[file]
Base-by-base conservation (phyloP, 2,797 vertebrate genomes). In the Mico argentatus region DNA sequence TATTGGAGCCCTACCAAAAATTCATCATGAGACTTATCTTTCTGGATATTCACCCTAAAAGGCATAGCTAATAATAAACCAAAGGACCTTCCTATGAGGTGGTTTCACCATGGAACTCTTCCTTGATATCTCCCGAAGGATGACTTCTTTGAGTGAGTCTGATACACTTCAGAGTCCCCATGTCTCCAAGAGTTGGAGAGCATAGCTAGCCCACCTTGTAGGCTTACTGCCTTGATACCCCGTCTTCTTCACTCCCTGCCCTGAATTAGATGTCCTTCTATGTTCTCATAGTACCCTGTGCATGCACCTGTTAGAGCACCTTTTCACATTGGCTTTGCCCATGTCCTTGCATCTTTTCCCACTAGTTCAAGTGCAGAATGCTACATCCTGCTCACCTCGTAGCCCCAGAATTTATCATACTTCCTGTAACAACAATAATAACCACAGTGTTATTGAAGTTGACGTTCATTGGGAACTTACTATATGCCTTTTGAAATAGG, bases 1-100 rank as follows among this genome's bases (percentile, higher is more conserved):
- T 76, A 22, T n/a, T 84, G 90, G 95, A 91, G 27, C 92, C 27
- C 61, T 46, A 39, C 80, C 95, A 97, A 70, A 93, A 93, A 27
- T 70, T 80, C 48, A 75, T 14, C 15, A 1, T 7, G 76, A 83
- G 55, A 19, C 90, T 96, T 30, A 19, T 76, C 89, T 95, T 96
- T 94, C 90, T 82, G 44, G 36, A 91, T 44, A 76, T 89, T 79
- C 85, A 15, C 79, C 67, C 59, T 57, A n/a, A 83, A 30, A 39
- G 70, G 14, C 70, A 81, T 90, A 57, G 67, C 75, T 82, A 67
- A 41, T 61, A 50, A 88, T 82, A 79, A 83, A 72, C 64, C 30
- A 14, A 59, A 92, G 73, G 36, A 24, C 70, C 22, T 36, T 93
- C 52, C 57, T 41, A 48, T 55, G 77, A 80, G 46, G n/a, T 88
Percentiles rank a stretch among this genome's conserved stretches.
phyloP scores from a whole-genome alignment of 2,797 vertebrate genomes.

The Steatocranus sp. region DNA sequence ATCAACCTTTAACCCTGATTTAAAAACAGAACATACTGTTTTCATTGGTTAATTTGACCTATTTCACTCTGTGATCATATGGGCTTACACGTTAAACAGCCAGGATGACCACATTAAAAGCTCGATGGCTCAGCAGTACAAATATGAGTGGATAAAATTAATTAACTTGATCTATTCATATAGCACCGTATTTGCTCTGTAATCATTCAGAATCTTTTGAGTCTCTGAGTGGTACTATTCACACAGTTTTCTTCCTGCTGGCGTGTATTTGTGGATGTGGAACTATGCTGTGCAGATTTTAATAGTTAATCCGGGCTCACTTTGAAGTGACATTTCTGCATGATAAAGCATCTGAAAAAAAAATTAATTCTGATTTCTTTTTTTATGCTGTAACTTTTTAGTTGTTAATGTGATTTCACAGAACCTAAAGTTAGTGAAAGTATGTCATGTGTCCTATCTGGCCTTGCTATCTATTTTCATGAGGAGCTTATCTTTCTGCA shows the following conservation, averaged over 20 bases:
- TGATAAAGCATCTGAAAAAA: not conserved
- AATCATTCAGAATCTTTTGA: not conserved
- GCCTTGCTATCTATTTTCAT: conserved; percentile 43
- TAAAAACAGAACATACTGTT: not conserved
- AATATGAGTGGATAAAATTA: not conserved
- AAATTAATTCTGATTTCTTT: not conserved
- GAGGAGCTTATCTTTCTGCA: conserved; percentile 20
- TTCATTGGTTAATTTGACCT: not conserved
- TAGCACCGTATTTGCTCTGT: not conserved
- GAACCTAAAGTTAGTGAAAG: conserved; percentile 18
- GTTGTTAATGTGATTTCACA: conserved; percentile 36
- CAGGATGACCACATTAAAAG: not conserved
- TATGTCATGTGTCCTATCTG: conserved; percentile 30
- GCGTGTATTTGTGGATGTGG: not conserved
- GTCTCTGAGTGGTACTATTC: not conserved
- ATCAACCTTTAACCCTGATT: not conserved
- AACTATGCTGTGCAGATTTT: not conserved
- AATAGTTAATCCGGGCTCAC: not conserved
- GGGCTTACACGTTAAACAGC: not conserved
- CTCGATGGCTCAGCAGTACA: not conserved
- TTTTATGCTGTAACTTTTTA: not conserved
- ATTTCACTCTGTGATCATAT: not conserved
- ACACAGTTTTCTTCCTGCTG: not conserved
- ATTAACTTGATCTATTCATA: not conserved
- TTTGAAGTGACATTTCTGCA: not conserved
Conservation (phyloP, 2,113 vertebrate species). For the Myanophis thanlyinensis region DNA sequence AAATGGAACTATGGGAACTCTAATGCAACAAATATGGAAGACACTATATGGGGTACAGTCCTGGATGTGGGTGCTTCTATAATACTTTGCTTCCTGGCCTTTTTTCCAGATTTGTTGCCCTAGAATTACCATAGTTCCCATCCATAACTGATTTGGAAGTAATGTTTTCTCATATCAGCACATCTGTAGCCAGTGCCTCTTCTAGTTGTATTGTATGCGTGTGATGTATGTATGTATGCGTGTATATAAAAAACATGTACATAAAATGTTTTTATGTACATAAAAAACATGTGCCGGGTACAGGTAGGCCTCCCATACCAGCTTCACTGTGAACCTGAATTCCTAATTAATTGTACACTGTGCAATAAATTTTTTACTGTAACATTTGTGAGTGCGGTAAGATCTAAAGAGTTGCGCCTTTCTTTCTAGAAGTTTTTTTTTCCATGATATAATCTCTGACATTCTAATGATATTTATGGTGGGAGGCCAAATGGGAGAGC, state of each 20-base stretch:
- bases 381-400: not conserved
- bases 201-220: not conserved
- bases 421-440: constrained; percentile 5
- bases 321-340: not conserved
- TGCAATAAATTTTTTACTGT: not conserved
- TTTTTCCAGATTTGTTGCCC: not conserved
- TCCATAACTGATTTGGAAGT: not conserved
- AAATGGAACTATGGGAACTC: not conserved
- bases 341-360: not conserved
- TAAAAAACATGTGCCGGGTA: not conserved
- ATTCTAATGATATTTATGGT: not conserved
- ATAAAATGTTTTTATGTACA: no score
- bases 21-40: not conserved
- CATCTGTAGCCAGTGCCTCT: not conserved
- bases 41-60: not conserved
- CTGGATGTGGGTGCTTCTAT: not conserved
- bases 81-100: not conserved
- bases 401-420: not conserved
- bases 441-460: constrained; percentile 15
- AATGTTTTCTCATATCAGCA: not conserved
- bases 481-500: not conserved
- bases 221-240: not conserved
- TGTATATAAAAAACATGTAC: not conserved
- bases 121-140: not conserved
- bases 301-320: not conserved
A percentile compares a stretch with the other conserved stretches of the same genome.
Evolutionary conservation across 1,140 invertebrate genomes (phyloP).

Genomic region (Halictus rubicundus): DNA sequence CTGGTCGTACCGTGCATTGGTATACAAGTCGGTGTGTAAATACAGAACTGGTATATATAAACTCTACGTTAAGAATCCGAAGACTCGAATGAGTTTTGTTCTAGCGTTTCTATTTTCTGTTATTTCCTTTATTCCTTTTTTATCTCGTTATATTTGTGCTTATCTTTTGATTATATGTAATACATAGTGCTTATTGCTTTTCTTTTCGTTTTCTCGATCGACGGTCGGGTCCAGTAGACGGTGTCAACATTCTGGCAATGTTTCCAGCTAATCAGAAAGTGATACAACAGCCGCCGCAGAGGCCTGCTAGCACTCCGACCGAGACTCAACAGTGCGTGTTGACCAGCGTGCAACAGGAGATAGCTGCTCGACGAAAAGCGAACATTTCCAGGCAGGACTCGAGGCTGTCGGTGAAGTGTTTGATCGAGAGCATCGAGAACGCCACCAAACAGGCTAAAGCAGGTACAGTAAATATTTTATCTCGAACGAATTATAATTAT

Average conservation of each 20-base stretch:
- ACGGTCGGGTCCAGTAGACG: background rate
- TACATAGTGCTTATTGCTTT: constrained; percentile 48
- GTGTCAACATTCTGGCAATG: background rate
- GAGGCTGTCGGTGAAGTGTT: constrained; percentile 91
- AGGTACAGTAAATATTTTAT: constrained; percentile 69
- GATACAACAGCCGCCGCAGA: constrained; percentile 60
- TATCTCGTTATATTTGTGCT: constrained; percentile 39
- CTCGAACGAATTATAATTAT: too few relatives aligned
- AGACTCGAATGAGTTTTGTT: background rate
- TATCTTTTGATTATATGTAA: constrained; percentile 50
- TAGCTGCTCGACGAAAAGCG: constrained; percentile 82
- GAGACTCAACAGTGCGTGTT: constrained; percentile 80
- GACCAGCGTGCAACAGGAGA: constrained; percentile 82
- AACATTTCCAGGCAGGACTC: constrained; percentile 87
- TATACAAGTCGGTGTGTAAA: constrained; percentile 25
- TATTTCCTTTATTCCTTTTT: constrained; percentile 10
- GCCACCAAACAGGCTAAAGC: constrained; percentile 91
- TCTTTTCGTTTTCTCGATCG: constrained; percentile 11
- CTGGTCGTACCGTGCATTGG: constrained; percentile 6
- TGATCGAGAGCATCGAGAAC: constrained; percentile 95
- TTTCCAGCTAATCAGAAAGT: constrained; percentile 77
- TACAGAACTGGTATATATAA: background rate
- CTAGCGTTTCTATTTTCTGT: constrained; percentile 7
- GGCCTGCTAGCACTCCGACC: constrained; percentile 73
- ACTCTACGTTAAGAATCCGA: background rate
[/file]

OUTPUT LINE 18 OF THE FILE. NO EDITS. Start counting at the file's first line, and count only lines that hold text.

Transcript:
- TAAAAACAGAACATACTGTT: not conserved